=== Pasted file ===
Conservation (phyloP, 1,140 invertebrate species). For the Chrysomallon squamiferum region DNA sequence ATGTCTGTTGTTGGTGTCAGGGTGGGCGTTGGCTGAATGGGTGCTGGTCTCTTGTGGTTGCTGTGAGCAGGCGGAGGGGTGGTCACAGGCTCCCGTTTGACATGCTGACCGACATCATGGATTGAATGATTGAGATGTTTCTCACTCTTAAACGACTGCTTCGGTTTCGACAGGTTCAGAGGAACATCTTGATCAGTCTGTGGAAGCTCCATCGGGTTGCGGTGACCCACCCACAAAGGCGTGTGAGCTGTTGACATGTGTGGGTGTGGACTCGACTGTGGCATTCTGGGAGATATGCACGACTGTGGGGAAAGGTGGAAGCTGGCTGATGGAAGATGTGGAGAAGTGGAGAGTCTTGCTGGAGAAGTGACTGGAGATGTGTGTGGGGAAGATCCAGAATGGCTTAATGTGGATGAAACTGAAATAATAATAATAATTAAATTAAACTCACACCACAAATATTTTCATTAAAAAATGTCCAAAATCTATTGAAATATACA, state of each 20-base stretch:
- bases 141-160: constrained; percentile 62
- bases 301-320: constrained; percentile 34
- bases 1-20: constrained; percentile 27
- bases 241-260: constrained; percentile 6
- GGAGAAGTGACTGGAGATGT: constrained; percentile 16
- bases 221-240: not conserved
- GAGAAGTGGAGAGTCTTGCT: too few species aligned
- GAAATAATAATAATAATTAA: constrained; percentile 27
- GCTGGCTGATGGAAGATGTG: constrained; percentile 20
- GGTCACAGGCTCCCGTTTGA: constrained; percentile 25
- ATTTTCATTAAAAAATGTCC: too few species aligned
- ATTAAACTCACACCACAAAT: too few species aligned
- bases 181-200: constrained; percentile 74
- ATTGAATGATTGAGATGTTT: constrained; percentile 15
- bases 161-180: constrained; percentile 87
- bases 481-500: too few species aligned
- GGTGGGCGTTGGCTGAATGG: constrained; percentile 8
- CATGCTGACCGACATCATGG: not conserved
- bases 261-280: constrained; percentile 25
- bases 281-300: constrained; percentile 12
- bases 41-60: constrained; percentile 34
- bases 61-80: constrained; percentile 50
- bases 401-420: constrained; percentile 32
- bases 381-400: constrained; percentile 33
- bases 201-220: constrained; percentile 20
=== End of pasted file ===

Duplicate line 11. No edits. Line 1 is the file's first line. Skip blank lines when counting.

- GGTCACAGGCTCCCGTTTGA: constrained; percentile 25